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SCHOOL AT OAHU.
Amongst the improvements, and one of the greatest importance to the future welfare of Oahu, or of these islands generally, I must not omit to mention with the warmest approbation the school for the children of mixed parents, where they are instructed not only in all the branches of British charity education, but also in the English language. I was astonished at their proficiency. This school is supported by voluntary contributions of the white residents, and those frequenting the port, and is under the especial supervision of the ladies resident — particularly of the Consul's family.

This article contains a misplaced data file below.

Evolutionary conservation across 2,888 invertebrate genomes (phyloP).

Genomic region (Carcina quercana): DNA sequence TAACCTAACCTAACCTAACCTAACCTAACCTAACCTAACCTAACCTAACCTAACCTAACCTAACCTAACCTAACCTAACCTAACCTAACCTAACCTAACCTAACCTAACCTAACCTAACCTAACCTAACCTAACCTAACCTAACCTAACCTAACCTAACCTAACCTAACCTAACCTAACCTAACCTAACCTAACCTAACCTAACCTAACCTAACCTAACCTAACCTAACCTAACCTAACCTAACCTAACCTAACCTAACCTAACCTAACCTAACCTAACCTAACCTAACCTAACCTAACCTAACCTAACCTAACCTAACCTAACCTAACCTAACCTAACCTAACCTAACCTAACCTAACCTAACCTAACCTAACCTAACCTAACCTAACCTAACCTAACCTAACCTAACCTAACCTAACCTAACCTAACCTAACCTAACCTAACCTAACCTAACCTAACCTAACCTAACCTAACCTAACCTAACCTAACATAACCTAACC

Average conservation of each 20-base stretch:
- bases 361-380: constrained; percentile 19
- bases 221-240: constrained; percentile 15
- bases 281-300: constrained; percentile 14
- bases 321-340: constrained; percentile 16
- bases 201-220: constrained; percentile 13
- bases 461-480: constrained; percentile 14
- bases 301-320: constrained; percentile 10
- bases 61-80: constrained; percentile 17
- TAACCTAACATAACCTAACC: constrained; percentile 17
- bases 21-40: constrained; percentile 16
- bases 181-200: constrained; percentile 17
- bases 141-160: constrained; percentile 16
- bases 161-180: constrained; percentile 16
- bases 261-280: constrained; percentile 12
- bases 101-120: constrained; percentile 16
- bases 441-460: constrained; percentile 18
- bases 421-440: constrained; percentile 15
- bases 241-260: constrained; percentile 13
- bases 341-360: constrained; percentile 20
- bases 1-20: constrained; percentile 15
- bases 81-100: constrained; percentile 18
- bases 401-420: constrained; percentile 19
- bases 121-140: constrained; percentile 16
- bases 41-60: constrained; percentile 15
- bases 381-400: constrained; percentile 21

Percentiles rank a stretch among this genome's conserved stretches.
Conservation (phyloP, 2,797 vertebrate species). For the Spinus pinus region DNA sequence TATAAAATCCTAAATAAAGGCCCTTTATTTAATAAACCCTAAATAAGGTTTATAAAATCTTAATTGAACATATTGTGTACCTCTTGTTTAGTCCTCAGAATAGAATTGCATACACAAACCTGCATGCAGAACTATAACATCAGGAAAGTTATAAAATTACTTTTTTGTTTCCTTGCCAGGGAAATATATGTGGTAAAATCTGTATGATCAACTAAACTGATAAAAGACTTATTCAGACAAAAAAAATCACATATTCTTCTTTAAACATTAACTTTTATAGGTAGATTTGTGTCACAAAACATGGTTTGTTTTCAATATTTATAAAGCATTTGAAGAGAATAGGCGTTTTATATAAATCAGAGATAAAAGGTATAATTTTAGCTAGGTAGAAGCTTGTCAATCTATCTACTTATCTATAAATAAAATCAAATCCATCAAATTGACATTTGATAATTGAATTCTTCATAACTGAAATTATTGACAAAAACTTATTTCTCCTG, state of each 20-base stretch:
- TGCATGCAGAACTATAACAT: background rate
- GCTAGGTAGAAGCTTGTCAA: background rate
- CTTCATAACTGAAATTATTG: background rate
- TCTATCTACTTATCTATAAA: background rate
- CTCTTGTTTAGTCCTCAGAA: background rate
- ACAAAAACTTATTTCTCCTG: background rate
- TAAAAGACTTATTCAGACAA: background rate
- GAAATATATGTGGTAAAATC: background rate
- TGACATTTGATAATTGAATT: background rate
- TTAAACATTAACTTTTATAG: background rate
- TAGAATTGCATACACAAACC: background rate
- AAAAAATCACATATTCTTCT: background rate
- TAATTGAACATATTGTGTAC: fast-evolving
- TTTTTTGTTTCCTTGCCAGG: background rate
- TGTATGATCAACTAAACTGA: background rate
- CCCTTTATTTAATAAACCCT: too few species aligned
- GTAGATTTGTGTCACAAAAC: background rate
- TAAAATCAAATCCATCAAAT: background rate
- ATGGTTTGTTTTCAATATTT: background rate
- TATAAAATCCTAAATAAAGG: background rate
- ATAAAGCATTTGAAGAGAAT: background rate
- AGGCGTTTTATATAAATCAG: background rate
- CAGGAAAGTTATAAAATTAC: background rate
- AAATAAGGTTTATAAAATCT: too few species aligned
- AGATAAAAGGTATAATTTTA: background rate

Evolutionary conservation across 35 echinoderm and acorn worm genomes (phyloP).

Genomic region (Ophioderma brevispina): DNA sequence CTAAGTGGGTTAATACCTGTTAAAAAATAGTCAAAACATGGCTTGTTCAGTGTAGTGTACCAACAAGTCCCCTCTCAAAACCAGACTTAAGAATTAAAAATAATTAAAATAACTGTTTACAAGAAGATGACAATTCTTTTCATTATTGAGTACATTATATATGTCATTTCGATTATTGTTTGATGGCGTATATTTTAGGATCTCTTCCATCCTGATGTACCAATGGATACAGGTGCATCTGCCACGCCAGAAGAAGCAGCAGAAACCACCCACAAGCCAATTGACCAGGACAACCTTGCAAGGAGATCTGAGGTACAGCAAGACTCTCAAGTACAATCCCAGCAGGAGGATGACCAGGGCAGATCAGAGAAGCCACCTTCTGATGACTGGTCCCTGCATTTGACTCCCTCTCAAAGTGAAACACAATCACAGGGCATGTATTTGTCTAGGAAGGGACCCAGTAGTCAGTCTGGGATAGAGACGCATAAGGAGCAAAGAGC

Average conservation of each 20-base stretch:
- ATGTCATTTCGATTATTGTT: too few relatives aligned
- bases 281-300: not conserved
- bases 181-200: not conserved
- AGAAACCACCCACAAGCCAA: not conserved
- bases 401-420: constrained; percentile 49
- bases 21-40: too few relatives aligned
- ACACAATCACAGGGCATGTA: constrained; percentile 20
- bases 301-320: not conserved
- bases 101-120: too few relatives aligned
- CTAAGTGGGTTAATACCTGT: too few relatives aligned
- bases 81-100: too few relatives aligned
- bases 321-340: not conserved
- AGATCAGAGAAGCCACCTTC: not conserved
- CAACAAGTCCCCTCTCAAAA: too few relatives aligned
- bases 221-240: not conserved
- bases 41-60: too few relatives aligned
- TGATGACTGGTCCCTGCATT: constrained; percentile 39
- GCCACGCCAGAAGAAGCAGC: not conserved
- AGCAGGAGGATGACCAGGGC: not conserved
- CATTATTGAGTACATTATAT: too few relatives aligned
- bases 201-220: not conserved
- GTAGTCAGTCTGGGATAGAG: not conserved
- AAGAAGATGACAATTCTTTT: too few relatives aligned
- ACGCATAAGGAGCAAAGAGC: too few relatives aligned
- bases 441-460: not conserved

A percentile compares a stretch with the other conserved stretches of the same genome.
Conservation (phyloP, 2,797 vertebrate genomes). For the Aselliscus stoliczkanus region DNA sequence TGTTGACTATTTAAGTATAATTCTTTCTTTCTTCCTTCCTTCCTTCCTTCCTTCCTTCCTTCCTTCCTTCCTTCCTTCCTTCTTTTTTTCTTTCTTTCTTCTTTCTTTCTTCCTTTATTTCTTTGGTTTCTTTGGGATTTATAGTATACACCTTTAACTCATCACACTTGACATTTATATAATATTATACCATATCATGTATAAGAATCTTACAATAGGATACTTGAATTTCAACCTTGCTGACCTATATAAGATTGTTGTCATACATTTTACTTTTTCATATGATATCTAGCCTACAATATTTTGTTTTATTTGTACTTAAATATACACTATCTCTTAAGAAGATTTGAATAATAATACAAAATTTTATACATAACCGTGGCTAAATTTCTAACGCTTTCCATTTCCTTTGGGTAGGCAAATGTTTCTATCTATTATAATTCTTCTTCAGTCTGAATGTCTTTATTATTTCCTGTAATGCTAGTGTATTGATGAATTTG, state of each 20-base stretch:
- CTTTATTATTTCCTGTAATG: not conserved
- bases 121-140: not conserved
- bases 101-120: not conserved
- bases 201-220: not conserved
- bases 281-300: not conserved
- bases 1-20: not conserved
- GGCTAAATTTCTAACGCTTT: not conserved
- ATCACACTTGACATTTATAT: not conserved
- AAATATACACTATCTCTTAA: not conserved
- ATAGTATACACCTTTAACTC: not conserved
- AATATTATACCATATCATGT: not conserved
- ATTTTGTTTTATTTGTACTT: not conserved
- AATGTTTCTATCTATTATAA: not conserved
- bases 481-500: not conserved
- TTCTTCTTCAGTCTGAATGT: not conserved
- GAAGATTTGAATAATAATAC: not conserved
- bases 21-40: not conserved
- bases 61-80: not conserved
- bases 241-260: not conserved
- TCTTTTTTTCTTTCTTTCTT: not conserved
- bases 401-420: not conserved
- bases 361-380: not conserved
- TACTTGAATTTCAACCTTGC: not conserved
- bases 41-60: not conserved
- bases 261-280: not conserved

Some of the specimens of needleworkto tempt our patronage were beautiful. These were the productions of children not exceeding eight years of age.
The example of these children at some future period will, it is to be hoped, materially tend to improve the society of Oahu.
In the present state of missionary thraldom they cannot much longer continue. The introduction of a clergyman, and the ordinary course of devotion, must soon supersede the present system. Such a friend to advise the king would probably cure all the heart-burnings which at present distract the community. His disposition is good, the people have ever been mild and amiable, or they would never have submitted to the yoke which galls them. The course they are at present pursuing is equally opposed to their feelings and their interests. The civilized world has from
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